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Hi, I am seeking information on 1st Lt. Russell J. Calvert. He was the only survivor of a mid-air crash with another B-26B on August 25, 1944. He was a Bombardier with the David H. Thorn crew, 391st Bomb Group, 573rd Squadron. The aircraft was 42-95802. Does anyone know his fate? Did he finish his tour with another crew? Did he remain in the Air Force after the war? Did any of you know him personally? Is he still living? Any information would be much appreciated. Thank you, Paul Marcello
Russell J Calvert
25th August 1944 the 391st Bomb Group was scheduled to bomb coastal defences at Pont-Scorff near Roscanvel on the Crozon peninsula, France. The target was at extreme range for B26s and fuel usage would be critical.
At 1340 hours thirty six B26 Marauders took off from their field at Matching Green and set course for their target. The meteorological forcast predicted hazy but cloudless conditions over the target area.
The lightly defended target was hit by 464 x 260.lb fragmentation bombs between 1553 & 1558 hours, the formation then turning for the outward flight. As the formation approached the English Channel all the ships were experiencing low gas status.
The lead flight of the second box of 18 Marauders consisted of six airplanes,their positions being as below.
Approximately 15 minutes after bombing Capt Thorne flying deputy lead, informed his flight that due to gas shortage he was going to leave the formation and set course for Cherbourg with the intent of landing at a forward Allied base to refuel. Capt Thorne then dropped behind the formation and Lt Rice pulled his plane up to regain position on the lead element. Suddenly, Thorns plane,which had broken formation appeared under the left wing of Rices B26. Lt Rice pulled his plane up instantly, but before he could gain much altitude, there was a sickening crash as the tail of the lead ship sliced along his wing and into the left propeller blade of his left engine. The tail empennage of the lead ship was torn off completely,and the B26 was last seen spinning down into the undercast with only one parachute opening.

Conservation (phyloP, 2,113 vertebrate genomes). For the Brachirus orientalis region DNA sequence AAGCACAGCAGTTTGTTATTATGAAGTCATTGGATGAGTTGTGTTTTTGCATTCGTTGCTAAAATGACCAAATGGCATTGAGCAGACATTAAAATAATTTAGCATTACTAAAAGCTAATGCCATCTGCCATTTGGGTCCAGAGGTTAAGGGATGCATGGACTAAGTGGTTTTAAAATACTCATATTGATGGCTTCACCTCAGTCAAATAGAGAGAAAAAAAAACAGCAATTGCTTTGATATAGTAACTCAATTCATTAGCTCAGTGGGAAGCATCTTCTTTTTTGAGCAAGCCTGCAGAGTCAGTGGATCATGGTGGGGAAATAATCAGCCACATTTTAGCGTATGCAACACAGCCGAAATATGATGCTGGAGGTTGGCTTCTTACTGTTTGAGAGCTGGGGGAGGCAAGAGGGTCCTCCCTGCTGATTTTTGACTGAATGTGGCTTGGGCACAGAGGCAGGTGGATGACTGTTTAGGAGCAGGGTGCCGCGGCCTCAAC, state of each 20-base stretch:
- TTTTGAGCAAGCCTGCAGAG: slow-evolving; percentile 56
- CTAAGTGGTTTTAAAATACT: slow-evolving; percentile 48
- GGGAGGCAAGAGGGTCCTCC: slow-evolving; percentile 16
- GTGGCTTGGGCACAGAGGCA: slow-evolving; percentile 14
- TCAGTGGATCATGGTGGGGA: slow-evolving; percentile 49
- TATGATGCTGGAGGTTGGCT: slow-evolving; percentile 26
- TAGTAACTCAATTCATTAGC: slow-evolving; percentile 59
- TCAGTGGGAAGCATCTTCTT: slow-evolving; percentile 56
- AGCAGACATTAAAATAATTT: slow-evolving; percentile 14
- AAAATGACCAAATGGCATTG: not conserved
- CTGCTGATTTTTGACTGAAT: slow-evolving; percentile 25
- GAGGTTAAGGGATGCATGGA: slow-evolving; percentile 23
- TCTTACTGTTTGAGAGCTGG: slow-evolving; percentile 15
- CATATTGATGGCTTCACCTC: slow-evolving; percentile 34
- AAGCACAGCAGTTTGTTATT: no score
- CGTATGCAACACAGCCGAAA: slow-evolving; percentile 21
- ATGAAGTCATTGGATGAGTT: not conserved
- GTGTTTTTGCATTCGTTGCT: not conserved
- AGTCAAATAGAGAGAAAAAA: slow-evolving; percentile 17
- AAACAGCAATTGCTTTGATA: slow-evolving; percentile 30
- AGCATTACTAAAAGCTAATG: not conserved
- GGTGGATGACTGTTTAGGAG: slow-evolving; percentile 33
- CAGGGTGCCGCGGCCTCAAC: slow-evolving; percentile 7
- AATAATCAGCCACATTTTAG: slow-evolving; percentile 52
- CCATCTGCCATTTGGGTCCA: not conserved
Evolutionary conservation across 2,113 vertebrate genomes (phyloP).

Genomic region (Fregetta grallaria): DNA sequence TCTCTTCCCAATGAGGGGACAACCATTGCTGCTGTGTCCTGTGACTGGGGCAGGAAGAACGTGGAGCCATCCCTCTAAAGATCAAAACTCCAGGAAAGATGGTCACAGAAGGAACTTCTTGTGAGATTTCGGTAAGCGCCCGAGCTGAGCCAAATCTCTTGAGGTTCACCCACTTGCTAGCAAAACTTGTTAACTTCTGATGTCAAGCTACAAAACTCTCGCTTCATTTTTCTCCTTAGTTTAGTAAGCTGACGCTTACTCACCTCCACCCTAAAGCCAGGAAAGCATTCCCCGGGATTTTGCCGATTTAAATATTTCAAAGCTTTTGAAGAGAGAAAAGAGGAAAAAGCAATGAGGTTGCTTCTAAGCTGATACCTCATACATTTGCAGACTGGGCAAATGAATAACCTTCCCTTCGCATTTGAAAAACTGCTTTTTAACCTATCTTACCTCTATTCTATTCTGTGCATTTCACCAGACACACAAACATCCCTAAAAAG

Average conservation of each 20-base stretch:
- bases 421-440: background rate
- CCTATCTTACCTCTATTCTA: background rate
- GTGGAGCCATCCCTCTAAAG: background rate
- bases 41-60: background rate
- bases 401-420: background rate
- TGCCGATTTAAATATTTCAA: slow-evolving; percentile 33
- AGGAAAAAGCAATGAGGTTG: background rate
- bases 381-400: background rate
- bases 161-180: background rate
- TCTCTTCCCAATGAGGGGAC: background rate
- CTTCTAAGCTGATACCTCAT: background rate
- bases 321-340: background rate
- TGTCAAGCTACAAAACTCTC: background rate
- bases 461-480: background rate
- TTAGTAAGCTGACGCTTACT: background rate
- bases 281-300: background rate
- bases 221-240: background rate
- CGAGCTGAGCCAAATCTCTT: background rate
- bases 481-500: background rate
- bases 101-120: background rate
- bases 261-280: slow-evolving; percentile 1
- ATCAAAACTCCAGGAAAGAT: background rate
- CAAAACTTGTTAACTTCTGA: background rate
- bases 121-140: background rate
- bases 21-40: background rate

Displaying calm and quick thinking Lt Rice immediately feathered the damaged propeller as 797 slipped violently to the left losing altitude rapidly. Gaining control he checked on the rest of the crew who reported in safe except the tail gunner who had bailed out at the instant of the crash.
Deciding to head for an emergency strip in Allied occupied France Lt Rice put his B26 onto a heading given to him by another pilot in his flight. He followed this course down through the undercast and on emerging into the clear at 3000 he found that he was heading for two small islands. As he approached the islands flak opened up on him and he realised that he was heading for the islands of Jersey and Guernsey. Only a few shots were required to get his range, then the flak increased in accuracy and intensity. The crippled B26 was rocked by near misses with one burst under the plane killing the radio gunner. Lt Rice commenced evasive action, but the damaged ship answered sluggishly receiving another hit which knocked out the right engine. With the left engine already useless the loss of the right engine sent 797 plunging towards the sea. Lt Rice skilfully dived,pulled the nose up just above sea level and slowly let the tail drop into the water first. The resultant crash into the sea was a text book operation and no further injuries were suffered by the crew. The crew were able to exit the B26 and swim to a safe distance before it sank with the exception of the radio gunner who died trapped in the sinking plane. The survivors, Elma Rice, Frank Moscovic, Donald Peters and Robert Hetrick were later picked up by US Navy destroyer USS Borum.
Meanwhile Thorns B26 was spinning into the undercast,with its wheels down, onboard was a frenzy of activity. Capt Thorn was halfway out of his seat and the alarm bell was ringing. Lt Calvert was putting on his chute with the copilot on his knees trying to open the wheel well doors, but these were apparently stuck. The radio gunner opened the Bombay doors and then closed them again. At about 500 Lt Calvert managed to bail out through the pilots hatch.802 continued its dive to plunge into the sea between Sark Rock and La Moisie.
Picked up first Lt Calvert helps local fishermen to recover the bodies of Capt Thorn and Lt Arthur Thomas killed in the crash. Two other crew members,possibly S/Sgts Roy Meyer and Carl Norland were pulled out of the rear fuselage,but died later in Paimpol clinic where they had been taken. The bodies of presumably Omar Evans and Edward Annette wre recovered from the sunken fuselage on the 6th September 1944 high tide. The remains of William Parks, who was in the ships nose, drifted to the north east for a month before being washed up at LEtacq on the Jersey coast on 7th September. He was buried by the Germans and repatriated to the USA at the end of the war.
The sole survivor, Lt Calvert, stayed around for a few days and was placed in Saint Joseph clinic under observation. He reported back to Matching Green, his parents in the meantime having been informed that he was missing in action, where he submitted his report of the accident. He was demobbed in the USA in October 1945, rejoining the Air Force again during the Korean War, leaving in 1952 with the rank of major. He retired to Rapid City South Dakota earning his livelihood as an automobile body worker until he died of an heart attack on April 15,1976. He is buried in the nearby Blackhills national cemetery at Sturgis, South Dakota. His widow, Mrs Violet Calvert, lives in Denver, Colorado.